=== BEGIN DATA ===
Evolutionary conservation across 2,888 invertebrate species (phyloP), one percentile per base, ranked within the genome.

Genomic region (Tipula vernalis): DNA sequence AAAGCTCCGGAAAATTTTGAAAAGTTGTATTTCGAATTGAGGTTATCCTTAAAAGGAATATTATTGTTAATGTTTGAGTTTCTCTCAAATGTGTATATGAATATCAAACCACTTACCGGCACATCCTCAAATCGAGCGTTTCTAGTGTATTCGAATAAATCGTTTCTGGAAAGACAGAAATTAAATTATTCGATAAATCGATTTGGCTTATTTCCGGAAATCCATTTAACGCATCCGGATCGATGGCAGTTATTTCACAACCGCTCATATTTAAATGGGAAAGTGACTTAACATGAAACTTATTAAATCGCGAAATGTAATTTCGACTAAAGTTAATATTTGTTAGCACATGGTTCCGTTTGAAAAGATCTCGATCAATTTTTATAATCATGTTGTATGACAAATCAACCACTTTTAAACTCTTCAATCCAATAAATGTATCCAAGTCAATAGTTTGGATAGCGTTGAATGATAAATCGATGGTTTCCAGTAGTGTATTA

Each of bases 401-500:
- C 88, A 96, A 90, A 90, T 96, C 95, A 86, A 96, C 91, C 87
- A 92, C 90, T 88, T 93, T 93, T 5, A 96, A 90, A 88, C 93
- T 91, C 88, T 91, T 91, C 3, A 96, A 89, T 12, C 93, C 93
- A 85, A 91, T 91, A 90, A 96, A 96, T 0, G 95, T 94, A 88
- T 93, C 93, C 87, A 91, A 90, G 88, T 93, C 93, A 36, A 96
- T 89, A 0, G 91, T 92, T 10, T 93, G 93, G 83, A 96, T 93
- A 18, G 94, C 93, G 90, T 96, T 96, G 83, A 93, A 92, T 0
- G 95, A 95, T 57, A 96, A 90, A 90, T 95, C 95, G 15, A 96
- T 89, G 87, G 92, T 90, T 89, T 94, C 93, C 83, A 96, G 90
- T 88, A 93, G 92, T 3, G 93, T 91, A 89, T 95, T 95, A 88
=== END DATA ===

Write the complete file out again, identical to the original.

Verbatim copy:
Evolutionary conservation across 2,888 invertebrate species (phyloP), one percentile per base, ranked within the genome.

Genomic region (Tipula vernalis): DNA sequence AAAGCTCCGGAAAATTTTGAAAAGTTGTATTTCGAATTGAGGTTATCCTTAAAAGGAATATTATTGTTAATGTTTGAGTTTCTCTCAAATGTGTATATGAATATCAAACCACTTACCGGCACATCCTCAAATCGAGCGTTTCTAGTGTATTCGAATAAATCGTTTCTGGAAAGACAGAAATTAAATTATTCGATAAATCGATTTGGCTTATTTCCGGAAATCCATTTAACGCATCCGGATCGATGGCAGTTATTTCACAACCGCTCATATTTAAATGGGAAAGTGACTTAACATGAAACTTATTAAATCGCGAAATGTAATTTCGACTAAAGTTAATATTTGTTAGCACATGGTTCCGTTTGAAAAGATCTCGATCAATTTTTATAATCATGTTGTATGACAAATCAACCACTTTTAAACTCTTCAATCCAATAAATGTATCCAAGTCAATAGTTTGGATAGCGTTGAATGATAAATCGATGGTTTCCAGTAGTGTATTA

Each of bases 401-500:
- C 88, A 96, A 90, A 90, T 96, C 95, A 86, A 96, C 91, C 87
- A 92, C 90, T 88, T 93, T 93, T 5, A 96, A 90, A 88, C 93
- T 91, C 88, T 91, T 91, C 3, A 96, A 89, T 12, C 93, C 93
- A 85, A 91, T 91, A 90, A 96, A 96, T 0, G 95, T 94, A 88
- T 93, C 93, C 87, A 91, A 90, G 88, T 93, C 93, A 36, A 96
- T 89, A 0, G 91, T 92, T 10, T 93, G 93, G 83, A 96, T 93
- A 18, G 94, C 93, G 90, T 96, T 96, G 83, A 93, A 92, T 0
- G 95, A 95, T 57, A 96, A 90, A 90, T 95, C 95, G 15, A 96
- T 89, G 87, G 92, T 90, T 89, T 94, C 93, C 83, A 96, G 90
- T 88, A 93, G 92, T 3, G 93, T 91, A 89, T 95, T 95, A 88